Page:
A review of “Who Killed the Constitution?” by Thomas Woods and Kevin Gutzman

Thomas Paine began his famous essay “Common Sense” by observing the tendency of many to confuse government and society. Sadly, this error applies not only to the 18th century, but also to all that has gone wrong in America, most particularly–though surely not exclusively–in the past century. This truth becomes inescapable in the face of the recent book by Thomas Woods and Kevin Gutzman on the death of the Constitution–and by extension, the modest differentiation between government and society which America once enjoyed.

Early on in Who Killed the Constitution?, Woods and Gutzman make the all-important distinction between the Rule of Law–the general “rules of the game” laid down at the beginning, which for us is the Constitution–and positive law, the particular proactive bills enacted by the government in pursuit of–and, unfortunately, often in violation of–the Rule of Law, the Constitution. This difference is important to note in this American republic which has become drunk with democracy and populism.

Having established what it means to have a Rule of Law, the authors intrepidly examine a number of unconstitutional decisions taken by the various branches of the Federal government. Most probably because of space limitations, not every unconstitutional decision is examined; to do this would likely require many volumes. Nevertheless, the authors make efficient use of the space they have, showing a healthy disregard for party interests and political correctness: The Espionage Act, Truman’s seizure of the steel mills, congressional earmarks, US monetary policy, military conscription, even Brown vs. Board of Education and more are revealed to be in disharmony with the Rule of Law.

Such strict constructionism is surely shocking, and perhaps troubling, to many who justly worry about equality for all men. Here it is helpful for the reader to recall Paine’s distinction between government and society: The question that Woods and Gutzman implicitly raise is not whether it’s fine for injustice to exist, but rather how we are to go about solving our problems. The answer to this is by following the Rule of Law and respecting the rights of every citizen, not by ramming through a decision enacted by State fiat or popular frenzy. This answer is not good enough for many, who often feel that the coercive exercise of power is the only way to bring about profitable change. While such exercise is satisfying when it occurs, the long term effects are more often than not deleterious. Unconstitutional interventions are often hailed as heroic measures, but how many of them have satisfied those looking for change? None. That’s because none of them have worked. We have failed to make the world “safe for democracy,” and war is still with us. So are poverty and racism. The only fruit our widespread disrespect for the Constitution has gotten us is unlimited government power, often buttressed by a Supreme Court which has arrogated to itself the right to determine the constitutionality of laws. [1] It would seem that this should teach us not to confuse virtue with regulation.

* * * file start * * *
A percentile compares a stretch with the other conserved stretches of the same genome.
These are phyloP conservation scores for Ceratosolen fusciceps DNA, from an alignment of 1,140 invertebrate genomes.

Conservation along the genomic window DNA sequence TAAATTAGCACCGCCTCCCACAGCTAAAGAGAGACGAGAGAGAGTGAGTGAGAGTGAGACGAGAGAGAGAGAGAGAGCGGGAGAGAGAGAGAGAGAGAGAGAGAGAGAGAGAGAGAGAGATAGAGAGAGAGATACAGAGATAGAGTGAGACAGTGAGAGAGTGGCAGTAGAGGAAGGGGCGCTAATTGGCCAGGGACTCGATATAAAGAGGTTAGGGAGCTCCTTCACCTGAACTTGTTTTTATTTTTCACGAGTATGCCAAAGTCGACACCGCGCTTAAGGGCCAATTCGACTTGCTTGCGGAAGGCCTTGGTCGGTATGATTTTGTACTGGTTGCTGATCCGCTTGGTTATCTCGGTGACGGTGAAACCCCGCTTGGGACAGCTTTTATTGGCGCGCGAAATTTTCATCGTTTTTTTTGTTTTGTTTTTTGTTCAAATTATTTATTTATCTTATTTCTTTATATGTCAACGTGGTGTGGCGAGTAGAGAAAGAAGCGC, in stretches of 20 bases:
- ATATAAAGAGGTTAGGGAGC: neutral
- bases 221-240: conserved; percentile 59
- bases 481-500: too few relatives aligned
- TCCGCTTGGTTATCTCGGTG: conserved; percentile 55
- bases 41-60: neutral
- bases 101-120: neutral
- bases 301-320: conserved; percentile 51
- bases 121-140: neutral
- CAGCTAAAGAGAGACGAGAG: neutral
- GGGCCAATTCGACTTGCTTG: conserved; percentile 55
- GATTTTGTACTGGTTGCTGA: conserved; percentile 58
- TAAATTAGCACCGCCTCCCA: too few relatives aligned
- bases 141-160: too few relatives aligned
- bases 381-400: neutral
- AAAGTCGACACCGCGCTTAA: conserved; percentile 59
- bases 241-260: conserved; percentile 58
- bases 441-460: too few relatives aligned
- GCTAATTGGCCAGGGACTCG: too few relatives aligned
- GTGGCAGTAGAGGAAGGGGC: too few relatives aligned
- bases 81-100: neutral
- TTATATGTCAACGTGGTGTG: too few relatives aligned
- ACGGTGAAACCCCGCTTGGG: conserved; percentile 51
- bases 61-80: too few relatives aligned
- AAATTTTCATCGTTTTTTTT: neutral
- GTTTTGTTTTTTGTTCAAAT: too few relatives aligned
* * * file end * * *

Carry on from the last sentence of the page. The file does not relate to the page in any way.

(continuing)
On this last question of interpretation, it may be helpful to explore whether the current Constitutional crisis is not a symptom of a more general disease involving language. Woods and Gutzman document case after case in which the plain meaning of the Constitution is washed away or completely ignored. All this is accomplished with barely a word of protest, if any at all. If our Constitution is ever to have meaning again, the phenomenon of Newspeak must first be addressed. Indeed, as far back as 1948, Richard Weaver wrote of the pressing need to recover the “power of the word,” as he called it.

In the final chapter of _Who Killed the Constitution_, the authors raise the troubling question of whether or not written Constitutions work at all. After all, the institution whose power the Constitution is intended to limit also has a monopoly on its interpretation. Don’t look for any president to mention originalism anytime soon. I might also add the aforementioned language problem. Ultimately, the authors admit, it is up to the American people to become aware of the situation we face and to begin to demand change. This would appear to be our last best hope. I suppose the success of this idea will depend at least in part on how many Americans choose to embrace liberty (not libertinism but the responsible freedom which is the bedrock of a virtuous society–a commodity no government can produce), private property (which has been all but obliterated), and tradition (the original intent of the Founders, among other things) and eschew the frenzied looting of one sector of society by another through misuse of the law. As long as Americans desire to use positive law for their own purposes, we will not even have the ability to begin a restoration of the Constitution.

But let us not end on a down note. The recent emergence of men such as Thomas Woods and Kevin Gutzman gives lovers of liberty throughout America cause for hope. Surely this signals that a significant portion of Americans is waking up, and those who have awakened will find this book to be an indispensable addition to their shelf. As for those who have not yet joined today’s cause for liberty, this book may be just what they needed to get them on board.

Footnote:
1. Woods and Gutzman neglected to mention Article III, Section 2 of the U.S. Constitution, which gives Congress the prerogative to remove certain issues from the jurisdiction of the High Court–the one check we have against “judicial legislation.” This would have been a worthy addition to this book, but when the subject at hand is unconstitutional decisions in America, one is admittedly swamped with material.

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